Published on Jun 29, 2022 at 13:54
By Miranda Leybourne, Local Journalism Initiative Reporter
Summer is normally a time when most Manitobans look forward to camping, road-tripping, or even visiting family and friends who live far away.
Rising fuel costs, however, mean it’s not just vacation plans being interrupted, it’s livelihoods — especially for rural commuters and people who must travel to acquire the necessities of life.
Higher oil and gas prices could very well prove to be the new normal, according to Douglas Porter, Bank of Montreal chief economist. Gas prices jumped 12 per cent between April and May. It’s been a spring of scrambling to save enough money to simply make it to and from work for some Westman commuters.
For Amanda Bradshaw, who drives around 900 kilometres a week for work, it means prioritizing everything from groceries to recreation. The direct service worker with Prairie Mountain Health, who lives in Riding Mountain, said when you add in the fuel she and her husband spend to operate their farm equipment, their wallets are strapped, even with the 45-cent-per-kilometre fuel allowances she gets at work.
“I get a good wage, but there are days leading up to payday where I don’t know if I’m going to have enough money in my bank account to keep filling up my car to go to work.”
Audrey Vivier is a retired pensioner, but just because she’s not commuting to work doesn’t mean she’s not feeling the strain prompted by the price at the pump. A lot of seniors, the Minnedosa resident said, are in the same boat when it comes to the cost of living.
Vivier’s husband died five years ago. She has two sons — one in Portage la Prairie and one in Cypress River — who help her out as much as they can, but she doesn’t get to see them as often as she’d like because of the cost of gas.
From isolating for her own safety during the COVID-19 pandemic to being housebound due to the cost of travel has Vivier and other seniors feeling forgotten.
“I never thought I’d be living like this. The price of food is going up because of transportation, but our income isn’t going up. Something has to give. Either we cut back on our food, or we cut back on where we can go and what we can do.”
Vivier said seniors need to be looked after far better by both the provincial and federal governments. She’d like to see an increase in old-age pension payments, access to old-age pension at an earlier age, and affordable housing for seniors.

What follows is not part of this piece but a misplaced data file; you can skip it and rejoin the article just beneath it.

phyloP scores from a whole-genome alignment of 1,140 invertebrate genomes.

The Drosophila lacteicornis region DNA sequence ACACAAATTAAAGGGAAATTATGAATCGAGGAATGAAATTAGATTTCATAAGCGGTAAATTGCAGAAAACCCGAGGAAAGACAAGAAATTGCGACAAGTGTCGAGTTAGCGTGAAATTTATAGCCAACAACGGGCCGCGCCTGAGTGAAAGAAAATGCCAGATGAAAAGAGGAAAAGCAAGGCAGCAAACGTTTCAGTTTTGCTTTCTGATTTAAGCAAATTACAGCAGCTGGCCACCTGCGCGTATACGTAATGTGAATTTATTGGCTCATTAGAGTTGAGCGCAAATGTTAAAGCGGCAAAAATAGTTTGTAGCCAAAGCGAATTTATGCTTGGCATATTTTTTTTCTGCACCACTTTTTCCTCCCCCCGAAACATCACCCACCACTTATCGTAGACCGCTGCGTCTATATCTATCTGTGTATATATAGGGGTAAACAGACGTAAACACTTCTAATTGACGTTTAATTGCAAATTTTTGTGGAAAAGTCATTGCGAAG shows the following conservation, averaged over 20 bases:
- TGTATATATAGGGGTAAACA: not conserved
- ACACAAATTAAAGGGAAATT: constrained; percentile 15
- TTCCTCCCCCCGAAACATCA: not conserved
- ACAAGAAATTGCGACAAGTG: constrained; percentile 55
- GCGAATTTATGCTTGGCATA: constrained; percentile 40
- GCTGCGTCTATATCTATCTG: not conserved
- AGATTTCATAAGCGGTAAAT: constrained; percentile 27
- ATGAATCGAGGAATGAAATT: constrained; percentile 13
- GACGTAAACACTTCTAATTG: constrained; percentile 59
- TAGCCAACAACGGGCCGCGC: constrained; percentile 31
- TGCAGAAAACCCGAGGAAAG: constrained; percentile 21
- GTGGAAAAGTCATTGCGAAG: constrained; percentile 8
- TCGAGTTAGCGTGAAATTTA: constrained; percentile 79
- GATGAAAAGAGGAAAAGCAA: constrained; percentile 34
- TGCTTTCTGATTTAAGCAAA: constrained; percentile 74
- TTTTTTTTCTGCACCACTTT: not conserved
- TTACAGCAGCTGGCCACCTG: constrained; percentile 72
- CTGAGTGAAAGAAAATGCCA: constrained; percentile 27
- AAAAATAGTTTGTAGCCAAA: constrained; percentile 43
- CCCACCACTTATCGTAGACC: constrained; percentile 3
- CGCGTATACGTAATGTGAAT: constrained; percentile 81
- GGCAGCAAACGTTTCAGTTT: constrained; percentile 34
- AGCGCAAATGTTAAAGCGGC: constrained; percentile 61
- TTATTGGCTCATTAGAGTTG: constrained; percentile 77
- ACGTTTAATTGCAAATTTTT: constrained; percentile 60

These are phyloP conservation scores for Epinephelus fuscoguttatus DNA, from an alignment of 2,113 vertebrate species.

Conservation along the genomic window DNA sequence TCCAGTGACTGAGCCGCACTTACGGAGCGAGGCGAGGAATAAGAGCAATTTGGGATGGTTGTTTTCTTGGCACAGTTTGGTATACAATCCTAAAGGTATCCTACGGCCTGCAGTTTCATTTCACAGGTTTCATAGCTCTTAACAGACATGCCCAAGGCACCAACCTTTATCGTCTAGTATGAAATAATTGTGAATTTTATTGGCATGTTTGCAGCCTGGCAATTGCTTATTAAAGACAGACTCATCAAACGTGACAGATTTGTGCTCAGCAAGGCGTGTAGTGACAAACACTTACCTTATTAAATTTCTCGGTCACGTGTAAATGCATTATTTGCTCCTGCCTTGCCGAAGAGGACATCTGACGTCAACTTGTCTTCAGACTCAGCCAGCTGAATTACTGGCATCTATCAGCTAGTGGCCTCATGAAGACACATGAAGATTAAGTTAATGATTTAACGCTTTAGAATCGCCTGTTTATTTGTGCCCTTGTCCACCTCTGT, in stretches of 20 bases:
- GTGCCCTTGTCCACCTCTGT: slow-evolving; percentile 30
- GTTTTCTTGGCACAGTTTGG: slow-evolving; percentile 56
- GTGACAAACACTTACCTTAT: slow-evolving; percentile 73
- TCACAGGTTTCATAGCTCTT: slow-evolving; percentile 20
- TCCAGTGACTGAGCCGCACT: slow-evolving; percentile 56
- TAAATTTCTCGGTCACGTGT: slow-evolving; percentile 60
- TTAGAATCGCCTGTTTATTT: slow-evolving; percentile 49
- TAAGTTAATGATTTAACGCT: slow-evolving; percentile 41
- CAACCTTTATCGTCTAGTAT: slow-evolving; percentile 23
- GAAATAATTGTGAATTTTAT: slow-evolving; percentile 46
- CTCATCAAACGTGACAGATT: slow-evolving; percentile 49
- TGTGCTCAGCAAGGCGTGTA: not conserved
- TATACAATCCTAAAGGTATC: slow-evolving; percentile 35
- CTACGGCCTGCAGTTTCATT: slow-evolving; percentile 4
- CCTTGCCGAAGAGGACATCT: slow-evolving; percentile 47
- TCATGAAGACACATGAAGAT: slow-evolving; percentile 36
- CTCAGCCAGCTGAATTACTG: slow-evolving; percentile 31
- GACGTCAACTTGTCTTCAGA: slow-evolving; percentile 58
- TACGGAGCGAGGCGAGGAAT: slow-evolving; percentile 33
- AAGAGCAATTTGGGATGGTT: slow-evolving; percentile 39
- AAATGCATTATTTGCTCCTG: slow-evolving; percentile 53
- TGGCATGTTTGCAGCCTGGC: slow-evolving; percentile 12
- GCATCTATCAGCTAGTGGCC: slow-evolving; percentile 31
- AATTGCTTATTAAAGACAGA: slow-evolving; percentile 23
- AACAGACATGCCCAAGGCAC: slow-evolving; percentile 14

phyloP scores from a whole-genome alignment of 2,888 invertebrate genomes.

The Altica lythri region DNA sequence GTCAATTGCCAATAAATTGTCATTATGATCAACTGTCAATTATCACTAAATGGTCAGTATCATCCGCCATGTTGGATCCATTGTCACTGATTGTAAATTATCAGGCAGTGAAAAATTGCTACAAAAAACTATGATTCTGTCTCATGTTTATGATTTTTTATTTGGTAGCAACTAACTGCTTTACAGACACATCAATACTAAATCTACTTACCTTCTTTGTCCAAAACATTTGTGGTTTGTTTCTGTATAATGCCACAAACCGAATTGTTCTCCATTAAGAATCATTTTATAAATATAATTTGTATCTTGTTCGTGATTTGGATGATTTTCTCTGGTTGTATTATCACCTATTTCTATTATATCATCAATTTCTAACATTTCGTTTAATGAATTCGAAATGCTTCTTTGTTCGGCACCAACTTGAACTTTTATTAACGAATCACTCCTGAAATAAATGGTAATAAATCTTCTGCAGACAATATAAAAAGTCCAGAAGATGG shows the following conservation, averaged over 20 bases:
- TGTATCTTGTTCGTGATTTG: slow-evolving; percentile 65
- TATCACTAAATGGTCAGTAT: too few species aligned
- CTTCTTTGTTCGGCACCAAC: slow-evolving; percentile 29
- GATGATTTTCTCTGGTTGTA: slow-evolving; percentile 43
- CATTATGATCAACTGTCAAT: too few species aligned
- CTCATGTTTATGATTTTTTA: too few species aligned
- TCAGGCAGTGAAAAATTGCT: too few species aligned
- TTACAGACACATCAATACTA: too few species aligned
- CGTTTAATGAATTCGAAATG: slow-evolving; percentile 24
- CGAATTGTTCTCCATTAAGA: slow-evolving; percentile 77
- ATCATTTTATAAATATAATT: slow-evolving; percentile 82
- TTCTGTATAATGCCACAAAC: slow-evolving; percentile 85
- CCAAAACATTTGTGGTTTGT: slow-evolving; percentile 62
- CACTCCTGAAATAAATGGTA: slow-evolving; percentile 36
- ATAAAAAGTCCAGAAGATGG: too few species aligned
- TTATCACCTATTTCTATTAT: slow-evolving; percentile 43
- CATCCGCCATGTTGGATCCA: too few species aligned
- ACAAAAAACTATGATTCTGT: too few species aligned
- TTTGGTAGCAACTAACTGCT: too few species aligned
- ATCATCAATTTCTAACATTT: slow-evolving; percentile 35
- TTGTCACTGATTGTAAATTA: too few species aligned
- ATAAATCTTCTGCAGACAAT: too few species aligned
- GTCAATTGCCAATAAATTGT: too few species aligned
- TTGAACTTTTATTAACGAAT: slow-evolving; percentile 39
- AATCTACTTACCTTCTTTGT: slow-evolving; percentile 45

When she thinks about the future, however, Vivier is not only concerned for seniors but for young people and families just starting out in life.
Jordan Kondratiew and Marcus Driedger, an engaged couple who are both 23 years old, share her concerns. Kondratiew and Driedger live outside of Neepawa and both commute around 35 kilometres a day for their jobs. Faced with soaring expenses at the pump, they’re finding it hard to stretch their budget to get by, relying on smarter shopping, growing their own food and hunting, carpooling whenever possible and cutting back on recreation and even visiting family.
“I can’t even remember the last time we’ve bought more than $60 worth of groceries at one time,” Kondratiew said. “We can’t even go and spend time with our families, let alone our friends.”
It’s even worse than what life was like during the pandemic, because now, the couple explained, they’re forced to stay home since even finding enough fuel to get them to work can be a struggle. Add to that the pressure from older generations who don’t seem to understand their predicament, and it can be hard to be optimistic, even for a young couple whose wedding is coming up in November.
“We’re a young couple trying to make our way and save some money, but you can’t save money or do anything, you’re basically living paycheque to paycheque. That’s not the way you want to spend your youth,” Kondratiew said.
This item reprinted with permission from The Sun, Brandon, Manitoba